Worldmaking for the Afterlife: The Case of the Fangmatan Diagrams – Asia in Depth Seminar
Presented by Professor Michelle H. Wang (Reed College)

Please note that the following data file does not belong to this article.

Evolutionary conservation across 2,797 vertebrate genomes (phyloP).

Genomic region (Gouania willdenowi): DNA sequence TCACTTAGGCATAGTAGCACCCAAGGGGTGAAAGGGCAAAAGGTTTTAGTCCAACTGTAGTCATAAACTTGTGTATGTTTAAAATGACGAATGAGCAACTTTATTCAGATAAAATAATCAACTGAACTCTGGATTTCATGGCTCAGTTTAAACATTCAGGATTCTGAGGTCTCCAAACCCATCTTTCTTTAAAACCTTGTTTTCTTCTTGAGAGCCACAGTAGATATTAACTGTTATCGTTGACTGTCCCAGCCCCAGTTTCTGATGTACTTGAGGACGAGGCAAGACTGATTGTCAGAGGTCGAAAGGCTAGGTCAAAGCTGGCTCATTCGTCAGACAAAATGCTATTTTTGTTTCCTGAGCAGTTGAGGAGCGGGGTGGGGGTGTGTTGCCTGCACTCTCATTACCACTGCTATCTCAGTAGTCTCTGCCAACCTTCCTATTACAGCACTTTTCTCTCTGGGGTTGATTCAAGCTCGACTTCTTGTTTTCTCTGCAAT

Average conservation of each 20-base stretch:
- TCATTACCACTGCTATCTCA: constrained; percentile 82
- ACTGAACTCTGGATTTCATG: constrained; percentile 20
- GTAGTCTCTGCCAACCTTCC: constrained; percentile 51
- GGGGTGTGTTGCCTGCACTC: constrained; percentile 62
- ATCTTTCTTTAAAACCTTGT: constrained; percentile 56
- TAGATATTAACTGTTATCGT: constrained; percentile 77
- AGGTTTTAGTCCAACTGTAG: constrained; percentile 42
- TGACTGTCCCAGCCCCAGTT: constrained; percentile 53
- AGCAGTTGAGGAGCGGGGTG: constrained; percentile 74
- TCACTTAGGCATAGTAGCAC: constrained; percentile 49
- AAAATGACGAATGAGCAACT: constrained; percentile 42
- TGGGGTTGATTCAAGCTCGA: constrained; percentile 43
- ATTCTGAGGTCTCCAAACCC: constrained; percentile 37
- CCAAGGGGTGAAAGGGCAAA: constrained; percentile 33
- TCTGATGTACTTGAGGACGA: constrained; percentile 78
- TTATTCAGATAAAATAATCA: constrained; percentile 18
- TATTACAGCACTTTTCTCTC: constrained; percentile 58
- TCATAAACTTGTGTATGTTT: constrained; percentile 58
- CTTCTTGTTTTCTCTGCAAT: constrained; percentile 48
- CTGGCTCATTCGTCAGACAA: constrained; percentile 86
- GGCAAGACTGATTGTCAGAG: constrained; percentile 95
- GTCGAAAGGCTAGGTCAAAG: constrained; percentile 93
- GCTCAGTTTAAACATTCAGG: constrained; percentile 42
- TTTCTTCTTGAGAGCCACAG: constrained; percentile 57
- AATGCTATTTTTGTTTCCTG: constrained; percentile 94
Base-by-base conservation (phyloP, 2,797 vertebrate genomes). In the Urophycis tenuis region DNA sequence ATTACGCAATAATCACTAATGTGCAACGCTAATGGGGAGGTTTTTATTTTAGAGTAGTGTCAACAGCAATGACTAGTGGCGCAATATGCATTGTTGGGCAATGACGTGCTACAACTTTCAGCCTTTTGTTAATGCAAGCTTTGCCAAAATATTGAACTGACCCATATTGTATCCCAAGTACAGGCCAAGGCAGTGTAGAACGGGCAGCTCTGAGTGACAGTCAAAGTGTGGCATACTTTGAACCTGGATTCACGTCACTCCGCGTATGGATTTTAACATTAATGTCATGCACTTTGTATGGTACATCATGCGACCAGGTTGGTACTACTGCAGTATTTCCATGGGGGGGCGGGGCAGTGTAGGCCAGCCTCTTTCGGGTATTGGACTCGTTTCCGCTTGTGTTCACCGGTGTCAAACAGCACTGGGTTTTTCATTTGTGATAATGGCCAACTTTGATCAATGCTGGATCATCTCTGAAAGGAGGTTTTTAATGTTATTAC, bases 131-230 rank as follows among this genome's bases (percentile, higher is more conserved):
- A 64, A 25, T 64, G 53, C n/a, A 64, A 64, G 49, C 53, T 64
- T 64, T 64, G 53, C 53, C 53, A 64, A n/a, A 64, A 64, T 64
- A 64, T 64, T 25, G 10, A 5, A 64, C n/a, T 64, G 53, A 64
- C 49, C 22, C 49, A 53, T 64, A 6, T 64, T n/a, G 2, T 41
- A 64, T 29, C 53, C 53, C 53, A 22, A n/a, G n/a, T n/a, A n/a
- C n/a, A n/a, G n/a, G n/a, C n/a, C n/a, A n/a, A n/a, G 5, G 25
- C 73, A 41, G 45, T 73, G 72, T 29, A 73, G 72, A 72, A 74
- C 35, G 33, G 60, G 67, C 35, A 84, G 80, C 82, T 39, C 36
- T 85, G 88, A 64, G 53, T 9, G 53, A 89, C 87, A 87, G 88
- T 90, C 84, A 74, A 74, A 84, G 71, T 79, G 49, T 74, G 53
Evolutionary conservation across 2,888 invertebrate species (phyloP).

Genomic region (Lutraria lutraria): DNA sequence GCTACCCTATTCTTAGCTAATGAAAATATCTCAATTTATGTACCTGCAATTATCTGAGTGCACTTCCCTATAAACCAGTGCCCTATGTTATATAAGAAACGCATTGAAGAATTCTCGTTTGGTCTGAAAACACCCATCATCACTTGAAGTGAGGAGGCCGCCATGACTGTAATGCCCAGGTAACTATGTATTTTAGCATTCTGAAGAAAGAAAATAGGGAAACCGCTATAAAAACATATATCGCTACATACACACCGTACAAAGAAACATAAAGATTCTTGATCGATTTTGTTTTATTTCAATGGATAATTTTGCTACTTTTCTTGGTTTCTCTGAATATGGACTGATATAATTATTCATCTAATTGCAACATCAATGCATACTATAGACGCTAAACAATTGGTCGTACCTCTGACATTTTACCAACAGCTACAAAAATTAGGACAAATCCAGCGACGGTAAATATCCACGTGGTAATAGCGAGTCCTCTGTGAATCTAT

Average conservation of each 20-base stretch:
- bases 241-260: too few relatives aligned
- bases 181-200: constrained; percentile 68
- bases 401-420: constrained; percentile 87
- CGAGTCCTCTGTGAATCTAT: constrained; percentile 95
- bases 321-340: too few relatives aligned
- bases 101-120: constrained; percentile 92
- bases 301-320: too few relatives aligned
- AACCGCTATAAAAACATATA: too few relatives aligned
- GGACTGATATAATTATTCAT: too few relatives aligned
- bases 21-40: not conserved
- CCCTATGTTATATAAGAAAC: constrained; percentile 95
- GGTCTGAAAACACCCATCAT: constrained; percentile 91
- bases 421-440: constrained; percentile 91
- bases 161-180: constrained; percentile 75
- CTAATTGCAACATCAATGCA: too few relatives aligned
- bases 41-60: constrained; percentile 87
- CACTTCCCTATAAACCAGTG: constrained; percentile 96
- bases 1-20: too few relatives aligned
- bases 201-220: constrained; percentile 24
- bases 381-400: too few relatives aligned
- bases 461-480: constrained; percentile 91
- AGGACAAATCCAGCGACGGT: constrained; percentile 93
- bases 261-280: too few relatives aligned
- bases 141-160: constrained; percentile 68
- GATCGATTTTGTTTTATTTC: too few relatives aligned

In April 1986, archaeologists discovered seven “maps” on four wooden boards dating to the third century BCE from a tomb at the site of Fangmatan in the modern-day city of Tianshui, Gansu Province in northwestern China. While it is possible to derive the loose geographical contours of the region depicted in the drawings, they do not fulfill the cartographic requirements often ascribed to normative maps. Rather than measuring the drawings’ formal attributes against a set of anachronistic cartographic standards, this talk reconstructs their production processes to derive their functions. One of these functions is indeed mapping but done according to a different set of expectations for what matters in relationships between topographical elements for the dead. Additionally, the drawings do not narrowly represent a pre-existing place above ground but rather make an entire world in the afterlife that is modeled after the natural laws in the land of the living.